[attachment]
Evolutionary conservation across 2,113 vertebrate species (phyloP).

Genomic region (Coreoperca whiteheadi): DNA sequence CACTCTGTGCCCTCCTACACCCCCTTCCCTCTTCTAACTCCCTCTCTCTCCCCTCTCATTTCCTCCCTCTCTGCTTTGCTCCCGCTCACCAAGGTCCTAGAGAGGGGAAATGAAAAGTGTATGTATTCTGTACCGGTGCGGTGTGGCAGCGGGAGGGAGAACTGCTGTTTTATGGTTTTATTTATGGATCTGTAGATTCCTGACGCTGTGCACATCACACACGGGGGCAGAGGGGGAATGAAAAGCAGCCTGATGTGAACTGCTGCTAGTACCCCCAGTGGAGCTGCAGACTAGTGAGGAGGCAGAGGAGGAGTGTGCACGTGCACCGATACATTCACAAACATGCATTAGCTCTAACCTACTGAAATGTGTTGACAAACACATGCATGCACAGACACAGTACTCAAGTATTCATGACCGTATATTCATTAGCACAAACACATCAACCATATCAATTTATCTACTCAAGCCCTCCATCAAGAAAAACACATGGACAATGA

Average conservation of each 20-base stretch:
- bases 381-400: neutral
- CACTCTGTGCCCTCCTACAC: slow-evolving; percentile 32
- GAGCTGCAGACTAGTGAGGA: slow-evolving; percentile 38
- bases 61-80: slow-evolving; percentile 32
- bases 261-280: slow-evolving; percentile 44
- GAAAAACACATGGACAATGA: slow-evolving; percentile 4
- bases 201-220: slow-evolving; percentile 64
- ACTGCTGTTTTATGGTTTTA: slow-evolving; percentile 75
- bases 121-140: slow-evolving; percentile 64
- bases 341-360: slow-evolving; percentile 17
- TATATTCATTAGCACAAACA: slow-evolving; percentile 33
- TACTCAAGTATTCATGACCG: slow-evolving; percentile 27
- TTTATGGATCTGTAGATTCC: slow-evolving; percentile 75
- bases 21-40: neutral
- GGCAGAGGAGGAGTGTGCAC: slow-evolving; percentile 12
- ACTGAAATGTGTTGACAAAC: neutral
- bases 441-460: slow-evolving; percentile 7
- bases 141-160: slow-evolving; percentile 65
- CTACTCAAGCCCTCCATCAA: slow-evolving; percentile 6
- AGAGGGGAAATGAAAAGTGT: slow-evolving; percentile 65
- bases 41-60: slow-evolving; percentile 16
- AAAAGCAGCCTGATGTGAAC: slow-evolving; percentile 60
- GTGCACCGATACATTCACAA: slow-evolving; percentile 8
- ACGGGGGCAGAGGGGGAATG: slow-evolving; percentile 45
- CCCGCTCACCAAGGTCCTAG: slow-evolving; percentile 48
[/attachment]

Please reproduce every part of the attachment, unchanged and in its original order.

Evolutionary conservation across 2,113 vertebrate species (phyloP).

Genomic region (Coreoperca whiteheadi): DNA sequence CACTCTGTGCCCTCCTACACCCCCTTCCCTCTTCTAACTCCCTCTCTCTCCCCTCTCATTTCCTCCCTCTCTGCTTTGCTCCCGCTCACCAAGGTCCTAGAGAGGGGAAATGAAAAGTGTATGTATTCTGTACCGGTGCGGTGTGGCAGCGGGAGGGAGAACTGCTGTTTTATGGTTTTATTTATGGATCTGTAGATTCCTGACGCTGTGCACATCACACACGGGGGCAGAGGGGGAATGAAAAGCAGCCTGATGTGAACTGCTGCTAGTACCCCCAGTGGAGCTGCAGACTAGTGAGGAGGCAGAGGAGGAGTGTGCACGTGCACCGATACATTCACAAACATGCATTAGCTCTAACCTACTGAAATGTGTTGACAAACACATGCATGCACAGACACAGTACTCAAGTATTCATGACCGTATATTCATTAGCACAAACACATCAACCATATCAATTTATCTACTCAAGCCCTCCATCAAGAAAAACACATGGACAATGA

Average conservation of each 20-base stretch:
- bases 381-400: neutral
- CACTCTGTGCCCTCCTACAC: slow-evolving; percentile 32
- GAGCTGCAGACTAGTGAGGA: slow-evolving; percentile 38
- bases 61-80: slow-evolving; percentile 32
- bases 261-280: slow-evolving; percentile 44
- GAAAAACACATGGACAATGA: slow-evolving; percentile 4
- bases 201-220: slow-evolving; percentile 64
- ACTGCTGTTTTATGGTTTTA: slow-evolving; percentile 75
- bases 121-140: slow-evolving; percentile 64
- bases 341-360: slow-evolving; percentile 17
- TATATTCATTAGCACAAACA: slow-evolving; percentile 33
- TACTCAAGTATTCATGACCG: slow-evolving; percentile 27
- TTTATGGATCTGTAGATTCC: slow-evolving; percentile 75
- bases 21-40: neutral
- GGCAGAGGAGGAGTGTGCAC: slow-evolving; percentile 12
- ACTGAAATGTGTTGACAAAC: neutral
- bases 441-460: slow-evolving; percentile 7
- bases 141-160: slow-evolving; percentile 65
- CTACTCAAGCCCTCCATCAA: slow-evolving; percentile 6
- AGAGGGGAAATGAAAAGTGT: slow-evolving; percentile 65
- bases 41-60: slow-evolving; percentile 16
- AAAAGCAGCCTGATGTGAAC: slow-evolving; percentile 60
- GTGCACCGATACATTCACAA: slow-evolving; percentile 8
- ACGGGGGCAGAGGGGGAATG: slow-evolving; percentile 45
- CCCGCTCACCAAGGTCCTAG: slow-evolving; percentile 48